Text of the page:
SMART Tips for Online Discussions

Online Learning
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Sparking a good discussion in the face-to-face classroom can be an engaging and intellectually rewarding experience for both students and faculty. When it comes to teaching online, many faculty members may wonder how an asynchronous online discussion board can ever fully replicate the experience of real-time, personal interactions complete with non-verbal cues, spontaneity, and emotional nuances. While an online discussion board will probably never re-create a face-to-face conversation, it is a powerful tool in its own right that may even be superior to in-class discussions when used effectively.

In the asynchronous online format, students have discussion questions well in advance and can draft several versions of their response. A great advantage of the asynchronous format is the extra time it allows students to prepare thoughtful responses that they can express with greater clarity. Typical discussions found in brick-and-mortar classrooms are often heavily dependent on impromptu student input and can be dominated by only a handful of students while the rest remain passive listeners. Conversely, the open, democratic nature of online communication gives every person in class a chance to express their ideas in an environment that is likely to be free of the personal biases, stereotypes, and unconscious subtexts often lurking under the surface of face-to-face interactions.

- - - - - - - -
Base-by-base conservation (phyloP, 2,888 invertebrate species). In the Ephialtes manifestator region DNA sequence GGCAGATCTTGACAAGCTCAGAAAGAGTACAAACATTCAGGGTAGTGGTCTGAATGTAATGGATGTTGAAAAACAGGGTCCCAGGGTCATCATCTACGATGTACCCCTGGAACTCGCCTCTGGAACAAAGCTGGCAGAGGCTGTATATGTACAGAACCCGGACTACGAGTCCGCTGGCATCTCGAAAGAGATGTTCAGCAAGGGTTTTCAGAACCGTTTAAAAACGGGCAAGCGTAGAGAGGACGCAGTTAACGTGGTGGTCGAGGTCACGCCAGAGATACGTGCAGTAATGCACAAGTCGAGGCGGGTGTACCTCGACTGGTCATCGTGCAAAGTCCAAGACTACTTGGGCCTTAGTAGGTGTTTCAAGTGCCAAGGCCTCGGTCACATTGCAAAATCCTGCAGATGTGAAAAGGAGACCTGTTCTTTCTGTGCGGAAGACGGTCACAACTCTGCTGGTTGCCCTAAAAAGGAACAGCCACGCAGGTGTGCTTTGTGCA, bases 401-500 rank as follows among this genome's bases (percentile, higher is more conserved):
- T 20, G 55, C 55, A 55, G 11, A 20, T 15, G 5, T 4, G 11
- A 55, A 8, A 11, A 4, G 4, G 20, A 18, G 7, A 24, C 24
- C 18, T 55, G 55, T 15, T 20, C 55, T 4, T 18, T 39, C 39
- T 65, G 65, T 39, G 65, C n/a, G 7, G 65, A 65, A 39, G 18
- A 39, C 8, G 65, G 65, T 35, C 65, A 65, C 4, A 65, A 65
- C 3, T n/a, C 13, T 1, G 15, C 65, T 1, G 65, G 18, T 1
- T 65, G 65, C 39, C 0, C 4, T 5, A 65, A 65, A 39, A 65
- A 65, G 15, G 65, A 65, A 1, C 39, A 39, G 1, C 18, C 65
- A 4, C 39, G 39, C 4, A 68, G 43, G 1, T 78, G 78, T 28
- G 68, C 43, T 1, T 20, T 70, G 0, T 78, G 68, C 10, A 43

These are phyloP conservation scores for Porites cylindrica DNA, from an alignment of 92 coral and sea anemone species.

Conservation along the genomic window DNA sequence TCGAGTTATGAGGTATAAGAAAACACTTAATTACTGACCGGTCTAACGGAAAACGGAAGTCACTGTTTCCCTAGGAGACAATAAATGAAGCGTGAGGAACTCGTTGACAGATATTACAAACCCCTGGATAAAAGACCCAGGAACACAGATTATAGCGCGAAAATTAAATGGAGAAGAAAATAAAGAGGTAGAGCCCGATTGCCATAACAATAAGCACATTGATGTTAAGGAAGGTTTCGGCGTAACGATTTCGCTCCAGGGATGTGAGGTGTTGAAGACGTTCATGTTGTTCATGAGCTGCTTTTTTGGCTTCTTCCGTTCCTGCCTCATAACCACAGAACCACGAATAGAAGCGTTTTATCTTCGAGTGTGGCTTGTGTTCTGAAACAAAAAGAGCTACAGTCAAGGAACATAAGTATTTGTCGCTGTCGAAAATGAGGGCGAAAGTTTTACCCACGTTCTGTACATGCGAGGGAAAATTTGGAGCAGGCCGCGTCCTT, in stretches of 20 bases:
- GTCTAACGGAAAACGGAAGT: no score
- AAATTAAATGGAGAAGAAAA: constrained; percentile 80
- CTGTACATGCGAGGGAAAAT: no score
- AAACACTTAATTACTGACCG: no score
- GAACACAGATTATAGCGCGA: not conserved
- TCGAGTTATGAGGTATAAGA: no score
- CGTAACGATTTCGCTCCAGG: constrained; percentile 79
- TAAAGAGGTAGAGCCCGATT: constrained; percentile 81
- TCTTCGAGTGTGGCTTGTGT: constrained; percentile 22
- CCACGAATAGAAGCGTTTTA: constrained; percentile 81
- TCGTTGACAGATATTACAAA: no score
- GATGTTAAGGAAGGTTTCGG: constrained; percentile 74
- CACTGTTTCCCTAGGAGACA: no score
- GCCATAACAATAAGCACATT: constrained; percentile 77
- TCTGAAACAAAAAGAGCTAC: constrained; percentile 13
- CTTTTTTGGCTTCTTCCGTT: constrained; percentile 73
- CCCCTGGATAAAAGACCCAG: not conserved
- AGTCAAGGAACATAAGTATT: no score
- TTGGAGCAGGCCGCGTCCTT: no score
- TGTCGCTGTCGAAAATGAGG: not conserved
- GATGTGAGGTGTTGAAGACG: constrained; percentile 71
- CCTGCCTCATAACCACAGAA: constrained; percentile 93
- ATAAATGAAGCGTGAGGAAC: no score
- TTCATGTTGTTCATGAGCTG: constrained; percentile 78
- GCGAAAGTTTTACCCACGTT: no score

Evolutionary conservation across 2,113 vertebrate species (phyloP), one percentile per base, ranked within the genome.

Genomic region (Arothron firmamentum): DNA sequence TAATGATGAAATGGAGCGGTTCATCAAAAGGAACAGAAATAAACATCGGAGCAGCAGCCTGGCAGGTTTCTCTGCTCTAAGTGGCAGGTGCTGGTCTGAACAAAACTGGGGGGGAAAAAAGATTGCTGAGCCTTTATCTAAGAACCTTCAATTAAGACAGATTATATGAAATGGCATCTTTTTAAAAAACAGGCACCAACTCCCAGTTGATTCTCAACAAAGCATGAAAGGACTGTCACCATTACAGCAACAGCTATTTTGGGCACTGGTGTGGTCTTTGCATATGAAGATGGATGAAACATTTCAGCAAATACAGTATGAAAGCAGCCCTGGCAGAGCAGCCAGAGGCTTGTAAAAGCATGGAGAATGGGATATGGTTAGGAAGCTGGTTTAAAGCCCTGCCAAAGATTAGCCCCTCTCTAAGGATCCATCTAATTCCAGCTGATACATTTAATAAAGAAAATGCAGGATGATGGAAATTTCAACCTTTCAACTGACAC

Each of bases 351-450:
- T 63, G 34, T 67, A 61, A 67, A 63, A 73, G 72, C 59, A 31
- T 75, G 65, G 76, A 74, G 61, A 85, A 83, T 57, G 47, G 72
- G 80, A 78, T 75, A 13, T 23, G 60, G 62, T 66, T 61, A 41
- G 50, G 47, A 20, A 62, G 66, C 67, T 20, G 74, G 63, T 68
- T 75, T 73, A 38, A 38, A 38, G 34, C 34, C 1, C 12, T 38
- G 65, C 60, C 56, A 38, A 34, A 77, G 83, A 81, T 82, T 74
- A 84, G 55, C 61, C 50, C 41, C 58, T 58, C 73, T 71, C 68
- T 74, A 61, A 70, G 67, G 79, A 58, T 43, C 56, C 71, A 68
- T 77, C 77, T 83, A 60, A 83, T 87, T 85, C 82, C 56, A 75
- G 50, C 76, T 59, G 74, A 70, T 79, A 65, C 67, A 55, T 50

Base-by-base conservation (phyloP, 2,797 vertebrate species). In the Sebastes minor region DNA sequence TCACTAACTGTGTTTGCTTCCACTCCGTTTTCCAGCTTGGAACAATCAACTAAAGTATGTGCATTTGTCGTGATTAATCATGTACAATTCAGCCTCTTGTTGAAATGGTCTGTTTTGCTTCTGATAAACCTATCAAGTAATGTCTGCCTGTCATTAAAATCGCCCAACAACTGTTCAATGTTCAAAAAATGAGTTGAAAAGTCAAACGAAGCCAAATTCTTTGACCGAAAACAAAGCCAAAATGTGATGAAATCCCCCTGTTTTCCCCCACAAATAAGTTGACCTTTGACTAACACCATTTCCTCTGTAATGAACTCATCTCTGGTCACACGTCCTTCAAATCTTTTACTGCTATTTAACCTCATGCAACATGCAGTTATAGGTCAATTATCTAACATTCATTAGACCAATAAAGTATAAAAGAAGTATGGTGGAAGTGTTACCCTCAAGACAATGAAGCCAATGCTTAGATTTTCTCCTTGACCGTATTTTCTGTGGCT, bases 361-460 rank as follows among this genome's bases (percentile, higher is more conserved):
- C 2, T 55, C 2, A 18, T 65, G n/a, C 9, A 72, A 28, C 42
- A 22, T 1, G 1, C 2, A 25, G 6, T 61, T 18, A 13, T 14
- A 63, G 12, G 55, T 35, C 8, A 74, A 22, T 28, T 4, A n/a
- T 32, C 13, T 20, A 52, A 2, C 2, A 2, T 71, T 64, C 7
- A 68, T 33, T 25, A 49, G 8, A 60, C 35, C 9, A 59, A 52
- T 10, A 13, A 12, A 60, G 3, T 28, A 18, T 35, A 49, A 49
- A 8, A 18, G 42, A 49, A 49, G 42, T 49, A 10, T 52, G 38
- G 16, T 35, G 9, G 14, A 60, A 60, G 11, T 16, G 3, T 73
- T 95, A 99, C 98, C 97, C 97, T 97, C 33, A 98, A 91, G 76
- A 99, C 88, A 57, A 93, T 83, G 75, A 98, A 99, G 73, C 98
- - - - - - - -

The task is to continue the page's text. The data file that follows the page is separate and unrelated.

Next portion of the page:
With some practice, even those new to online discussion tools can reap their academic benefits, but faculty should be aware of some instructional techniques that can improve online interactions. Read on for some tips on how to be SMART when considering learning objectives, crafting discussion prompts, and guiding student interactions.

In the business world, managers often demand that the goals for their employees’ performance reviews are written in the SMART format (Specific, Measurable, Attainable, Relevant, and Time-bound) that was first introduced in the November 1981 issue of Management Review by George T. Doran. This writing template can be very useful when applied to the directions and prompts in online discussion boards.

S: Ask for Specifics